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Flickr Image, https://flic.kr/p/ebLNCE

Empty trash – Easy enough, as an overflowing trash can will not only smell bad but also take up more space that you can afford. It also may attract pests. It may be hard to do as the Zero-Waste chef does with “No packaging, no trash, everything from scratch” but do your best to cut down.

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Change sanitizing water, cleaning rags – There are standard principles in place to make sure you are clear on the word “sanitize”. In between wipe downs, rags should be in a chemical sanitizing solution. Pay attention to the color of the sanitizing water and as soon as it looks a little soiled, it is ready to replace.

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Flickr Image, https://flic.kr/p/7LbvSz

Check stock – People are coming to your restaurant to eat. Your supplies have to be checked on the regular to ensure that you will have a fresh and abundant supply of everything that is on your menu. This is particularly true of pantry staples but also of the dish elevating staples. GQ lists everything from hot sauce to pickled figs as ingredients great chefs cannot live without.

After Cooking Shifts:

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Flickr Image, https://flic.kr/p/b5GvuF

Clean fryers - The amount of food particles and cooking oil that may gather can make fryers tricky to clean. Unplug and let it cool completely before you clean. On a ChefTalk message board, a food writer wrote that “it is never a good idea to let oil sit in a home fryer…leaving it can lead to rapid oxidization and rancidness.”

Drain the oil into a food safe container. Clean the frying basket in the sink. Wipe the fryer clean inside and out. Fill with hot water overnight and drain in the morning.

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Brush grill – Chef Michael Lomonaco of Porter House New York recommends cleaning the grill while you cook as well as after. He says, “a clean grill will heat better and therefore cook better.”

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Clean kitchen equipment - Every knife, every food processor, and every cutting board should look as clean as a whistle by the time you leave. The Kitchn suggests washing chef’s knives with plain old soap and water. Dry knife blades with a clean towel to prevent rusting.

Clean toasters and microwaves on the inside. Take appliances apart to clean each part. This will keep you from having to replace your equipment on the regular.

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Empty sanitizing buckets – Don’t bring your grime into the next day. Sanitizer can quickly become inactive and it may be clean, but is it sanitized? The ChefTalk website puts sanitizer as one of the key points in being a clean line cook.

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Put cleaning rags in laundry – Bar mop towels are inexpensive and can handle a lot of washing. Add vinegar or bleach to the wash to make sure they are properly sanitized.

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Flickr Image, https://flic.kr/p/6aSFSc

Wash Aprons and chef coats separately in laundry - In some cases, dry cleaning is recommended but it depends on your budget. It is best not to use chlorine bleach, which may yellow the aprons and chef coats. Oxygen based bleach is the recommended way to keep the whites white.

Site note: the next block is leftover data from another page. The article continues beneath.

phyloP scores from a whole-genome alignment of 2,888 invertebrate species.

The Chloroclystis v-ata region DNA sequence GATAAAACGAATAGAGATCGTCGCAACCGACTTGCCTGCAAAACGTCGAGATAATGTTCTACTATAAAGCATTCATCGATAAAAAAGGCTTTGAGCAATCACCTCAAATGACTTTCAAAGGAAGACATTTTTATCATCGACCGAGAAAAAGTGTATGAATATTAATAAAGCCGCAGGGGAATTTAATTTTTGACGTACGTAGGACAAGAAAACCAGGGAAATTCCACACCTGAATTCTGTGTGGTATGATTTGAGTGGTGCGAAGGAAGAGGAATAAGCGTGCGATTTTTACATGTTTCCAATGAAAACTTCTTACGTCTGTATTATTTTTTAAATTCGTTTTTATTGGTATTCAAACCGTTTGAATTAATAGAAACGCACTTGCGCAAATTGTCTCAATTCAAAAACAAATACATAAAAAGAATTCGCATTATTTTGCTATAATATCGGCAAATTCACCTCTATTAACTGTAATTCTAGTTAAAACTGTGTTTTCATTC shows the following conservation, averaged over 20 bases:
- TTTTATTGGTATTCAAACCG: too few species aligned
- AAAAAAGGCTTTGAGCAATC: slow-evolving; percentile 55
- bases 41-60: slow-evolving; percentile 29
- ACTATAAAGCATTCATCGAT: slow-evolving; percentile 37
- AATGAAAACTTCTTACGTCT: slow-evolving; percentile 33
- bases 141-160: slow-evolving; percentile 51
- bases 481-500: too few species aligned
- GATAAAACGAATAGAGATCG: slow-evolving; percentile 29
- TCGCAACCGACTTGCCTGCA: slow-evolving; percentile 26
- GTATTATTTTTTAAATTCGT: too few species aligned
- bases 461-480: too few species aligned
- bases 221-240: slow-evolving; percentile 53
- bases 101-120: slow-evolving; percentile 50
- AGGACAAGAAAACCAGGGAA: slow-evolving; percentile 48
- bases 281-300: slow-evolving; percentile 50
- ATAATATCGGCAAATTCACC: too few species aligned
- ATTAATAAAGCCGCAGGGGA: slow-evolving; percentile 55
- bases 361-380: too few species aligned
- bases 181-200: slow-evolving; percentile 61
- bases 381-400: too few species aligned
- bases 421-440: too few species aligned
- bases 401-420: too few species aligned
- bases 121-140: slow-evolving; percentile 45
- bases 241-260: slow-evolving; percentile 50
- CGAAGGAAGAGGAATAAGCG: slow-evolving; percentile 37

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Wash and sanitize surfaces - Let the staff come into a sparkling kitchen the next morning. From a safety perspective, it can also keep people from injuring themselves.

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Flickr Image, https://flic.kr/p/2A7eqy

Cover and date bins in cooler - Store ready-to-eat food above raw food. The bottom shelf of the fridge is normally the coldest. This is where you should store raw meats, fish and poultry. Gordon Ramsey declares that his fridges are cleaned twice a day but most kitchens don’t go quite that far.

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Flickr Image, https://flic.kr/p/812Hbt

Sweep and mop the floors and wipe down mats - Mats will help to reduce the wear and tear on your floors. Iron chef Michael Symon says that his ideal kitchen has floor mats in front of the stove, because “these legs are old and tired!” Commercial mats are made for different areas, from a grease resistant cooking line to an anti-fatigue food prep. Pull them off the floor and mop them thoroughly at the end of the day.

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Flickr Image, https://flic.kr/p/cCGkQN

Organize fridge – The Kitchn suggests that all kitchens should have fridges that are organized like commercial kitchens, because “they organize their fridges with food safety in mind.” Organize based on expiration date but also based on the temperature the food need to be cooked to. Only condiments should go on the door of the fridge, since this is the warmest area.

Weekly List:

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Flickr Image, https://flic.kr/p/94Moc3

Clean out grease traps - CPM cleaning informs us that grease traps “have to be cleaned periodically by grease trap cleaning companies.” If you decide to do it yourself, the name lets you know that this one won’t be too easy to clean. You will have to take it apart and put it back together. Do so mindfully so you won’t be left with parts at the end.

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Change foil linings – You may want to consider doing this daily. The bare minimum is weekly: change the foil on grills, ranges and flattops.It even makes a “cockroach prevention” cleaning list.